by J. Claude Bennett
I became Chair of the Department of Microbiology and Director of the Division of Rheumatology in 1970. Although resources were meager Cooper and I jointly worked to recruit students, fellows and new faculty to UAB. The decade of 1970-1980 was a time of great excitement for the immunology program. Perhaps the most important element in our programmatic development was the formation of a Microbiology Advisory Committee – made up of senior people from outside UAB. The immunologists on the committee were Ray D. Owen, Ph.D. – Chair of the Biology Division at CalTech; Henry Kunkel. M.D. – Professor at the Rockefeller Institute (now University); and Herman Eisen, M.D., Professor of Microbiology at Washington University and later at M.I.T. These men gave us advice on how to develop programs within a department and to build relationships across other elements of the University. In addition they helped in recruitment of new young faculty and pointed students at their institutions to UAB for postdoctoral fellowships.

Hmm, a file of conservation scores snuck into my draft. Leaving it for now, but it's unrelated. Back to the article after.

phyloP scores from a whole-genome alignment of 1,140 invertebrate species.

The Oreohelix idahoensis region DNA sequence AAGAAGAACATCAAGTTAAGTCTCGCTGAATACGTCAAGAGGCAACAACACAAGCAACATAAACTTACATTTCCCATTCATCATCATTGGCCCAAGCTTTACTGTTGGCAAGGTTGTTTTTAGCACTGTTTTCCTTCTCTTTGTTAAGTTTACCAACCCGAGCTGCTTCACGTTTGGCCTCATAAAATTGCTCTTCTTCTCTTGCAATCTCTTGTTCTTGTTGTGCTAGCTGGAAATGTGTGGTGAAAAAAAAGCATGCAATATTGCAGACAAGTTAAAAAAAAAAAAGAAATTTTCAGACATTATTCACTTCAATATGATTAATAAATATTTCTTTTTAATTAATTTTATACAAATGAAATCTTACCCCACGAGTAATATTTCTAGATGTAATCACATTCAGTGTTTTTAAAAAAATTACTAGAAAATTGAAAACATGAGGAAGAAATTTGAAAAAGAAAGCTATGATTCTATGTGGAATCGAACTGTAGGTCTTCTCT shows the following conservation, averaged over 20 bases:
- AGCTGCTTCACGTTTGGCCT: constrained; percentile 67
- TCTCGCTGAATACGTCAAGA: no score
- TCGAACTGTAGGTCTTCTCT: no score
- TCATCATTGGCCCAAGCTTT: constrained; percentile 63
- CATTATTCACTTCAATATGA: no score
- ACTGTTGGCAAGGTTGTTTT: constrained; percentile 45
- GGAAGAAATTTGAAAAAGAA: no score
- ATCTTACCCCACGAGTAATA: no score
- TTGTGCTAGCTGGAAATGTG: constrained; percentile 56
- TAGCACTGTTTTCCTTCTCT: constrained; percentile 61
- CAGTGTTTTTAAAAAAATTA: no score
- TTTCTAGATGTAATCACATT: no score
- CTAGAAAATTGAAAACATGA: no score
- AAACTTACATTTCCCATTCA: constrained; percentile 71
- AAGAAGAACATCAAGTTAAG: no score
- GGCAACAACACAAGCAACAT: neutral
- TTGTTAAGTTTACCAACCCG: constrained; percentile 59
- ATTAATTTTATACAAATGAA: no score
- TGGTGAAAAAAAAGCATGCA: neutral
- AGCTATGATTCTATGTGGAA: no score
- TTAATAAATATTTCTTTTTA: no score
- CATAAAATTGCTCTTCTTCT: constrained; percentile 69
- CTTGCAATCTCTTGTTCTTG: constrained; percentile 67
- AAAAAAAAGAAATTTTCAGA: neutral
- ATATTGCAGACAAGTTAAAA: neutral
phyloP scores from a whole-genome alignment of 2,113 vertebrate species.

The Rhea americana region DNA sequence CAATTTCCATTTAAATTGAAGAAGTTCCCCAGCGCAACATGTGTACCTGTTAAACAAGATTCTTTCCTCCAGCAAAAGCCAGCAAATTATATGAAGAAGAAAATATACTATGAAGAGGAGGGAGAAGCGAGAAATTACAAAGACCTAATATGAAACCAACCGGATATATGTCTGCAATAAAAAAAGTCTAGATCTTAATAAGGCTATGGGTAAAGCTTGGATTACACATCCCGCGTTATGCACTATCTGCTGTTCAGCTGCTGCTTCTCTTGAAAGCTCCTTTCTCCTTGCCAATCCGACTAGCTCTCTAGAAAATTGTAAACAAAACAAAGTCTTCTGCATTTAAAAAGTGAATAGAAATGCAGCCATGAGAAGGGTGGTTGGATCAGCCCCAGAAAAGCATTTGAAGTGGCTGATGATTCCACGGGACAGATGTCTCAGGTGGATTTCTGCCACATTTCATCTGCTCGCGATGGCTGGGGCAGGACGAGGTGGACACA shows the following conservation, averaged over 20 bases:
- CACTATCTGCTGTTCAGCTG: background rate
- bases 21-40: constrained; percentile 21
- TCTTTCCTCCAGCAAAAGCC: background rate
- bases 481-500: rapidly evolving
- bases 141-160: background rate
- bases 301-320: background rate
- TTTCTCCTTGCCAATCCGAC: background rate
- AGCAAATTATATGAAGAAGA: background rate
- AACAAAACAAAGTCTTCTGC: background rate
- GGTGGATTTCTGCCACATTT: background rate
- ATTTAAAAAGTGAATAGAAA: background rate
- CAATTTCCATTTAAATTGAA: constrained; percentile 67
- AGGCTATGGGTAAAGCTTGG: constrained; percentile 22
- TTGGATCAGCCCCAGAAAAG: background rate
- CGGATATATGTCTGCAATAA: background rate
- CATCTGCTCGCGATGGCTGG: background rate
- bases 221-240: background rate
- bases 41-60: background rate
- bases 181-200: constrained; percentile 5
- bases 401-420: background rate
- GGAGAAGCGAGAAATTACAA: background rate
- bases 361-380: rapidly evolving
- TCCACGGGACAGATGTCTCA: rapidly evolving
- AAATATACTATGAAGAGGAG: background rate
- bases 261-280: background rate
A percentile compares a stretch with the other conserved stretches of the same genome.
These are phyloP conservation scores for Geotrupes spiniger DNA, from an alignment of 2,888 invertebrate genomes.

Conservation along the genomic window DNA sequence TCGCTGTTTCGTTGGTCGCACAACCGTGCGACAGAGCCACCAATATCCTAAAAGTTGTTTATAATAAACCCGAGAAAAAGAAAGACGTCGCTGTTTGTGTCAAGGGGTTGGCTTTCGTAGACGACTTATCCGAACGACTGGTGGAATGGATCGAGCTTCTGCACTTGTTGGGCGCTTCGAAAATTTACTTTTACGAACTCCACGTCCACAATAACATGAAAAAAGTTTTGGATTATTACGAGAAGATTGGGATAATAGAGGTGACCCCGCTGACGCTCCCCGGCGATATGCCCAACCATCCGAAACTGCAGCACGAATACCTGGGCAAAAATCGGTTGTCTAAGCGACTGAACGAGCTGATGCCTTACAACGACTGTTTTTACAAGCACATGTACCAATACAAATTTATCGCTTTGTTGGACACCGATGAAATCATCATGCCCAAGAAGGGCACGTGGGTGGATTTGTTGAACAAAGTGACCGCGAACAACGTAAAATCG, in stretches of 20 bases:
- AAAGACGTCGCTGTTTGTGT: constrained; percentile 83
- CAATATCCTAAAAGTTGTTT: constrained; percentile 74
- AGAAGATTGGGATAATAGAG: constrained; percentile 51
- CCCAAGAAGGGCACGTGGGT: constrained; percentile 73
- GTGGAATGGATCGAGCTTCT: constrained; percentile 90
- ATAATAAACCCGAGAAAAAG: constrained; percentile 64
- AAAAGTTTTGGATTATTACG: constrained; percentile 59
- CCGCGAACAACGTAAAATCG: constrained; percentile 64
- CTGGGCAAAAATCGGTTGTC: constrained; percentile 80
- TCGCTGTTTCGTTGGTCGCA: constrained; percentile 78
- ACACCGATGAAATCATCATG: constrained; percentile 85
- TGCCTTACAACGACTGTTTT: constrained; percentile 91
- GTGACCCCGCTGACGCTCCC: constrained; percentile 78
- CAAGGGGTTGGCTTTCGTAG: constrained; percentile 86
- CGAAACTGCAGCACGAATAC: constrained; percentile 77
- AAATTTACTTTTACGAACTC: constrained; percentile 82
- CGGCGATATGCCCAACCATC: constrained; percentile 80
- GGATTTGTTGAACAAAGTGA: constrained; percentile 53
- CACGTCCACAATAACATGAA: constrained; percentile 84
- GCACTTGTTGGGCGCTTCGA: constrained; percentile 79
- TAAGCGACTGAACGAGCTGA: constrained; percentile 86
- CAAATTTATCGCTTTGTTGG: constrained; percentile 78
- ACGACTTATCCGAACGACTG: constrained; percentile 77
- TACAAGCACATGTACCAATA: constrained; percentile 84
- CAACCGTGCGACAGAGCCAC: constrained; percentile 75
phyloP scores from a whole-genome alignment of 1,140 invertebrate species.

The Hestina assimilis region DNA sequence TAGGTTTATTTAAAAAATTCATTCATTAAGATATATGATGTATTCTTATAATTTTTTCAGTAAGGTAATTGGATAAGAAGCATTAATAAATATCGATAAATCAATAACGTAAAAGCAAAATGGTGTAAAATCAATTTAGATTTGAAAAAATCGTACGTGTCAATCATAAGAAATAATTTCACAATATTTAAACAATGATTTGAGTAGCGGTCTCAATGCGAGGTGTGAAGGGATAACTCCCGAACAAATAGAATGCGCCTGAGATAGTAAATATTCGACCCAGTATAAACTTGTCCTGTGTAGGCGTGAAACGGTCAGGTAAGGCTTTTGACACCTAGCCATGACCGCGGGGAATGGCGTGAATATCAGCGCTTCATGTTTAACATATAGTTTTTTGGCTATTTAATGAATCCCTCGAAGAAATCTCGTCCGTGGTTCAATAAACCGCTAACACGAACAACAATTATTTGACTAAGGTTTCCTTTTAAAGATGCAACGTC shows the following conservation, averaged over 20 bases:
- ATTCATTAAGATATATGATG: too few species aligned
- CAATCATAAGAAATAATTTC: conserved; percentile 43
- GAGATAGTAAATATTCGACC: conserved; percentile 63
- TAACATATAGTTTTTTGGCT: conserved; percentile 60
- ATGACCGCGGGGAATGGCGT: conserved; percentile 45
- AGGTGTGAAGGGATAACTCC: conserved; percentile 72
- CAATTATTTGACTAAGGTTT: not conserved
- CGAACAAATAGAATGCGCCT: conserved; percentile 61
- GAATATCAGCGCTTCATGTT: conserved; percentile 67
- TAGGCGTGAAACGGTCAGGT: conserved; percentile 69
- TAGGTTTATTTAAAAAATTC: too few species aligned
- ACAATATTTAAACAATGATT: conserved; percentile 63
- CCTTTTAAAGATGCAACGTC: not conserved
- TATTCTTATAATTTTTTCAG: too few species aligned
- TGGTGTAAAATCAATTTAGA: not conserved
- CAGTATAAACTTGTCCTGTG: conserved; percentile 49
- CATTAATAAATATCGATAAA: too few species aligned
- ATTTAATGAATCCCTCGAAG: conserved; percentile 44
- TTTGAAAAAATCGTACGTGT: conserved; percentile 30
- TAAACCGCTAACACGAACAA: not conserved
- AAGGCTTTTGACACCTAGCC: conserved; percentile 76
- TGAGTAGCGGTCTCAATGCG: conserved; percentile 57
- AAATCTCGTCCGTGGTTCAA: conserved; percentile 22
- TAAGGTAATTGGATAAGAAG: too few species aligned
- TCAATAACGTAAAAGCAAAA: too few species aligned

The Department of Microbiology was fortunate in the recruitment of Roy Curtiss III, Ph.D., from the Oak Ridge National Laboratory in 1971. Professor Curtiss’s field was bacterial genetics, and he developed an excellent group around him. Most important for the history of immunology is that by 1975 he had established the Molecular Cell Biology Graduate Program which became the center for training graduate students in all the basic science disciplines at UAB. Many of these “early” students in the program were directed to immunology because of the strength of its faculty.
Cooper’s program in Pediatrics developed rapidly (1966-1968) with the early recruitment of Sandy Lawton, M.D., to work in the immunodeficiency area, and Richard Johnston, M.D., to work with macrophages and complement. Both of these men were appointed to professorships in Pediatrics at other universities: Lawton to Vanderbilt and Johnston to the University of Pennsylvania. In the mid-to-late 1970’s, John Kearney, Ph.D., and Hiromi Kubagawa, M.D., joined the Cooper lab. A host of graduate students, postdocs, and distinguished visitors followed. This was the major contributing factor to the growth, visibility, excellence and prestige of the UAB Immunology Program.